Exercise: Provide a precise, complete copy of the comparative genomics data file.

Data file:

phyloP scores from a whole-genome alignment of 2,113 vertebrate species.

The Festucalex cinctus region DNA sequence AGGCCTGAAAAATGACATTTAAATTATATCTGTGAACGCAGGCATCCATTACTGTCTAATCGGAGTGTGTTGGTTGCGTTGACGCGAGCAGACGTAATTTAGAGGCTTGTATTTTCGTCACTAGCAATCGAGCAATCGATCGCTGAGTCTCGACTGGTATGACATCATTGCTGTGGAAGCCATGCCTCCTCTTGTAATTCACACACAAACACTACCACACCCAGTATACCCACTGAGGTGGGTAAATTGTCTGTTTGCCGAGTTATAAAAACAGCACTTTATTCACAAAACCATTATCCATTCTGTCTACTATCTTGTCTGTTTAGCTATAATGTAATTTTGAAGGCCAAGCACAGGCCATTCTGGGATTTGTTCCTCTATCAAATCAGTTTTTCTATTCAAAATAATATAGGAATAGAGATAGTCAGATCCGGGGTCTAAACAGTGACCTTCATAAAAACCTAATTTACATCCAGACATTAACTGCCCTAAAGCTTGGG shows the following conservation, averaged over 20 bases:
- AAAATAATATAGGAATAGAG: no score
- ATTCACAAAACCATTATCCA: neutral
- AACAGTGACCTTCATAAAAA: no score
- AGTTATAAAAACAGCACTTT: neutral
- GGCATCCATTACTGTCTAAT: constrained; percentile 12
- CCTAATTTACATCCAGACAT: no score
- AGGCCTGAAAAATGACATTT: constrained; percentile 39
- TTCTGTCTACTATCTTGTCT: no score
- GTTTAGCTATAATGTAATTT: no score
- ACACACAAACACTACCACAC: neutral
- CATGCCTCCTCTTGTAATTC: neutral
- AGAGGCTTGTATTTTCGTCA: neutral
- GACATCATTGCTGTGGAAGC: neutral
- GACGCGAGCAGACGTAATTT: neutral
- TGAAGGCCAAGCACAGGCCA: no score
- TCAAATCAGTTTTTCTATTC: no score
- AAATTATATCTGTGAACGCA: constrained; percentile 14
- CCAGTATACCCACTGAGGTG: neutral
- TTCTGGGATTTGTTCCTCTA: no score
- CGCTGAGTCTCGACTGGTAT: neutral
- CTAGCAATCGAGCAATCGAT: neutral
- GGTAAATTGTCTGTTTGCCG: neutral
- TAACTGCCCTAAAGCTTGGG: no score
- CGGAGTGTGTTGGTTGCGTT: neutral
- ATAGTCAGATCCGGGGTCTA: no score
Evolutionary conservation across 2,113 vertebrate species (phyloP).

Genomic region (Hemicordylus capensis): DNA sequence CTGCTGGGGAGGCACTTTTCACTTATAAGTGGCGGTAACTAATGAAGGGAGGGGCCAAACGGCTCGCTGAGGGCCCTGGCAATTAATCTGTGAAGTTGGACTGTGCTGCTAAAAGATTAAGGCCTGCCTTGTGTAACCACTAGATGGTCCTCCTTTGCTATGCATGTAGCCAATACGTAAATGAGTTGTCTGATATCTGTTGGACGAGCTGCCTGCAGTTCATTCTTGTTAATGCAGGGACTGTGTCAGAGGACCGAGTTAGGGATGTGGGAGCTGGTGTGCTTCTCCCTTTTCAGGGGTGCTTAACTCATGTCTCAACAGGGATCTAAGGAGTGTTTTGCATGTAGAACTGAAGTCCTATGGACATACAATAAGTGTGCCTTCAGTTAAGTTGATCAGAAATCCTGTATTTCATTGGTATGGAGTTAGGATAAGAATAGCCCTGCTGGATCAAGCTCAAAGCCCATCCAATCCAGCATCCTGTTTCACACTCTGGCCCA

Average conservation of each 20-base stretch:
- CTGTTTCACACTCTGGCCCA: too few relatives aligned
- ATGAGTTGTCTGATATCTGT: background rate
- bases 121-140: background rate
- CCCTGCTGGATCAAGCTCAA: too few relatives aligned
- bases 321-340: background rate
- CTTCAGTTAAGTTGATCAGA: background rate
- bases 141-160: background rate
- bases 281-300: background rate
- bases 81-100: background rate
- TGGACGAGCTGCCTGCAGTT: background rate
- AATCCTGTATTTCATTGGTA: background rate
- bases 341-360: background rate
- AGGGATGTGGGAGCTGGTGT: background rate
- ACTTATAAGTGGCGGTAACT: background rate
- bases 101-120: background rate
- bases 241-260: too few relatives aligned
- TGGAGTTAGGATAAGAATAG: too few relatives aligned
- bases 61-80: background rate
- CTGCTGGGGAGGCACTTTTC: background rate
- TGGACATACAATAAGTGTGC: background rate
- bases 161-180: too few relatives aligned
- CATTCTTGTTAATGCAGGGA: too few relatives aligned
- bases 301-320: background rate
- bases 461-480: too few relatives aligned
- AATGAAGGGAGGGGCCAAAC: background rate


phyloP scores from a whole-genome alignment of 2,113 vertebrate species.

The Festucalex cinctus region DNA sequence AGGCCTGAAAAATGACATTTAAATTATATCTGTGAACGCAGGCATCCATTACTGTCTAATCGGAGTGTGTTGGTTGCGTTGACGCGAGCAGACGTAATTTAGAGGCTTGTATTTTCGTCACTAGCAATCGAGCAATCGATCGCTGAGTCTCGACTGGTATGACATCATTGCTGTGGAAGCCATGCCTCCTCTTGTAATTCACACACAAACACTACCACACCCAGTATACCCACTGAGGTGGGTAAATTGTCTGTTTGCCGAGTTATAAAAACAGCACTTTATTCACAAAACCATTATCCATTCTGTCTACTATCTTGTCTGTTTAGCTATAATGTAATTTTGAAGGCCAAGCACAGGCCATTCTGGGATTTGTTCCTCTATCAAATCAGTTTTTCTATTCAAAATAATATAGGAATAGAGATAGTCAGATCCGGGGTCTAAACAGTGACCTTCATAAAAACCTAATTTACATCCAGACATTAACTGCCCTAAAGCTTGGG shows the following conservation, averaged over 20 bases:
- AAAATAATATAGGAATAGAG: no score
- ATTCACAAAACCATTATCCA: neutral
- AACAGTGACCTTCATAAAAA: no score
- AGTTATAAAAACAGCACTTT: neutral
- GGCATCCATTACTGTCTAAT: constrained; percentile 12
- CCTAATTTACATCCAGACAT: no score
- AGGCCTGAAAAATGACATTT: constrained; percentile 39
- TTCTGTCTACTATCTTGTCT: no score
- GTTTAGCTATAATGTAATTT: no score
- ACACACAAACACTACCACAC: neutral
- CATGCCTCCTCTTGTAATTC: neutral
- AGAGGCTTGTATTTTCGTCA: neutral
- GACATCATTGCTGTGGAAGC: neutral
- GACGCGAGCAGACGTAATTT: neutral
- TGAAGGCCAAGCACAGGCCA: no score
- TCAAATCAGTTTTTCTATTC: no score
- AAATTATATCTGTGAACGCA: constrained; percentile 14
- CCAGTATACCCACTGAGGTG: neutral
- TTCTGGGATTTGTTCCTCTA: no score
- CGCTGAGTCTCGACTGGTAT: neutral
- CTAGCAATCGAGCAATCGAT: neutral
- GGTAAATTGTCTGTTTGCCG: neutral
- TAACTGCCCTAAAGCTTGGG: no score
- CGGAGTGTGTTGGTTGCGTT: neutral
- ATAGTCAGATCCGGGGTCTA: no score
Evolutionary conservation across 2,113 vertebrate species (phyloP).

Genomic region (Hemicordylus capensis): DNA sequence CTGCTGGGGAGGCACTTTTCACTTATAAGTGGCGGTAACTAATGAAGGGAGGGGCCAAACGGCTCGCTGAGGGCCCTGGCAATTAATCTGTGAAGTTGGACTGTGCTGCTAAAAGATTAAGGCCTGCCTTGTGTAACCACTAGATGGTCCTCCTTTGCTATGCATGTAGCCAATACGTAAATGAGTTGTCTGATATCTGTTGGACGAGCTGCCTGCAGTTCATTCTTGTTAATGCAGGGACTGTGTCAGAGGACCGAGTTAGGGATGTGGGAGCTGGTGTGCTTCTCCCTTTTCAGGGGTGCTTAACTCATGTCTCAACAGGGATCTAAGGAGTGTTTTGCATGTAGAACTGAAGTCCTATGGACATACAATAAGTGTGCCTTCAGTTAAGTTGATCAGAAATCCTGTATTTCATTGGTATGGAGTTAGGATAAGAATAGCCCTGCTGGATCAAGCTCAAAGCCCATCCAATCCAGCATCCTGTTTCACACTCTGGCCCA

Average conservation of each 20-base stretch:
- CTGTTTCACACTCTGGCCCA: too few relatives aligned
- ATGAGTTGTCTGATATCTGT: background rate
- bases 121-140: background rate
- CCCTGCTGGATCAAGCTCAA: too few relatives aligned
- bases 321-340: background rate
- CTTCAGTTAAGTTGATCAGA: background rate
- bases 141-160: background rate
- bases 281-300: background rate
- bases 81-100: background rate
- TGGACGAGCTGCCTGCAGTT: background rate
- AATCCTGTATTTCATTGGTA: background rate
- bases 341-360: background rate
- AGGGATGTGGGAGCTGGTGT: background rate
- ACTTATAAGTGGCGGTAACT: background rate
- bases 101-120: background rate
- bases 241-260: too few relatives aligned
- TGGAGTTAGGATAAGAATAG: too few relatives aligned
- bases 61-80: background rate
- CTGCTGGGGAGGCACTTTTC: background rate
- TGGACATACAATAAGTGTGC: background rate
- bases 161-180: too few relatives aligned
- CATTCTTGTTAATGCAGGGA: too few relatives aligned
- bases 301-320: background rate
- bases 461-480: too few relatives aligned
- AATGAAGGGAGGGGCCAAAC: background rate